Livestock Innovation
Brought to you by LRIC
March 16, 2020
Innovation Insights
Mike McMorris, LRIC CEO
Empty Buckets
Over the course of my career, I have lost track of the number of times that I heard someone at an ag meeting say that “we just need to educate consumers”. 

That can work if consumers have an “empty bucket” that they want filled… but most don’t. The empty bucket theory suggests that if we fill someone’s bucket with science and data, they will change their mind. 

Food consumers are no different than the rest of us; they make decisions and take positions mostly based on emotion and all of the experiences they have lived.  

As much as we all think science and facts rule, they don’t. You must have the science and facts in your back pocket, but too often agriculture leads with that and consumers simply tune out. 

In a world where too many people are starting to believe that "livestock agriculture = bad”, all livestock producer groups need to ensure that their sector has no bad actors and then work together to better influence consumers belief that “livestock = good”.
Ontario Sheep Farmers open research call
Ontario Sheep Farmers have announced a research call for proposals. Letters of Intent are due by April 10,2020, with full proposals solicited in June and proposal approvals in place by September. OSF's research priorities and full call information is available on their website.

Poultry: Floating farm brings egg production to the city
A layer farm on the water is under construction in Rotterdam, next to the world's first floating dairy farm. Owners say production will be fully transparent for consumers, but also feature the latest in egg production and flock management technology.

Swine: Fermented rapeseed meal boosts piglet growth
Researchers from University of Copenhagen and Aarhus University in Denmark have found that fermented rapeseed meal is as effective as zinc oxide in stimulating piglet growth, intestinal development and health. Feeding medical zinc oxide to weaner pigs is being phased out in the European Union after 2022, so the sector is searching for replacement options.

Beef: No link found between human antimicrobial resistance and cattle use
A research team led by Dr. Tim McAllister of Agriculture and Agri-Food Canada has found no evidence to indicate that antimicrobial resistance in beef cattle is being transmitted to humans. The researchers discovered that enterococcus bacteria found in cattle and those that pose a serious threat to human health are actually entirely different species.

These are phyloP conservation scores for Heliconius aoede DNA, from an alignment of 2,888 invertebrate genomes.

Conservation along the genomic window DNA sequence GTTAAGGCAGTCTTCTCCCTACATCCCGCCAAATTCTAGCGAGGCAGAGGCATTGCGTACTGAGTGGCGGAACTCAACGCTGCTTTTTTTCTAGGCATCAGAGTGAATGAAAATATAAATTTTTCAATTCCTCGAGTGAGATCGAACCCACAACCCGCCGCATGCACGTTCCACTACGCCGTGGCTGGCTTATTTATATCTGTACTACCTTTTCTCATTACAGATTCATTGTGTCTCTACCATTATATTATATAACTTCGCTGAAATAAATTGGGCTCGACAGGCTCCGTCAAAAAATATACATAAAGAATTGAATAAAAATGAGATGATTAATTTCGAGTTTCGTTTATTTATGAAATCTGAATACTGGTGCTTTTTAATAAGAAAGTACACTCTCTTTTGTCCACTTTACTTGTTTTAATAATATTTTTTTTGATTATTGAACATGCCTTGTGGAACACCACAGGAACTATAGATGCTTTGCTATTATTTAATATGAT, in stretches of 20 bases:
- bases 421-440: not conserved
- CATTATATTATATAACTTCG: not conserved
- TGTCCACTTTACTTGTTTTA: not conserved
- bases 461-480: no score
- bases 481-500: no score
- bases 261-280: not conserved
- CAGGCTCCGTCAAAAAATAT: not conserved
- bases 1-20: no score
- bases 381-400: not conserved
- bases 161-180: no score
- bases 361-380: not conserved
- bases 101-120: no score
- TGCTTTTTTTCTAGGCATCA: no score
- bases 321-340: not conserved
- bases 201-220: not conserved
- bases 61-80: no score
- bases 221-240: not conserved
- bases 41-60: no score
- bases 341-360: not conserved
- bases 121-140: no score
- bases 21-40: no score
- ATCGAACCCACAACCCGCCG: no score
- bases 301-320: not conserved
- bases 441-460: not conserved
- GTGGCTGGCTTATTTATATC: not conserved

Dairy: Vitamin B12 better absorbed from dairy products
Research has found that humans absorb Vitamin B12 better when it is consumed via cow's milk than as a supplement. Next to cow's milk, cheddar cheese is one of the best natural sources of the vitamin, which helps keep the body's nerve and blood cells healthy.

Sheep: Measuring the impact of water on behaviour
A series of studies is underway in New Zealand to evaluate the impact of water on the productivity of sheep. Specifically, researchers will look at how offering water affects lambs, non-pregnant and pregnant ewes and lactating ewes.

Aquaculture: Demystifying fish farming
Aquaculture can play a leading role in the production of high quality food, and the search is on for technologies to make the sector as sustainable as possible.

Cellular agriculture: Giving lab-grown meat "real" texture
Harvard researchers have taken cellular or lab-grown meat a step closer to the real thing by giving it "real" texture. They've been able to grow rabbit and cattle muscle cells on edible gelatin scaffolds that mimic the texture and consistency of real meat. Reproducing skeletal muscle fibres is one of the biggest challenges of cellular agriculture.

Automation: Sugar-cane capsule monitors livestock
A South Korean start-up has developed a non-toxic sugarcane capsule to monitor an animal's health throughout its life. The IoT device is designed to be swallowed by the animal and transmit physical data from inside the animal over 300 times per day, including body temperature, ruminal pH and the drinking cycle. It contains markers for about 40 different livestock diseases, including mastitis, foot and mouth disease and sepsis.

On the Horizon
One health: Human antibiotic resistance moving to animals
New results from South Carolina's Clemson University show that antibiotic resistance genes in humans are being transmitted to livestock, companion animals and wildlife. There is no definitive answer yet as to how this is occurring, but transmission via animal handling or waste water run off are two suspected sources.

Agtech: Agri-food tech investments grow 250% in five years
There's no question technology in agriculture and food is here to stay - and globally, investors are continuing to direct resources into this field. In 2019, $19.8 billion US was invested into start-ups by 2,344 unique investors into 1,858 deals, up from only $5.7 billion in 2014. Top funding categories were e-grocery, cloud retail infrastructure and restaurant marketplaces; ag biotechnology was the top agricultural category, accounting for 6% of agri-food tech investment.

Thanks for reading. We'd love to hear your feedback about LRIC - both about what we're doing and what you think we should be doing! Please contact us at with any questions or comments.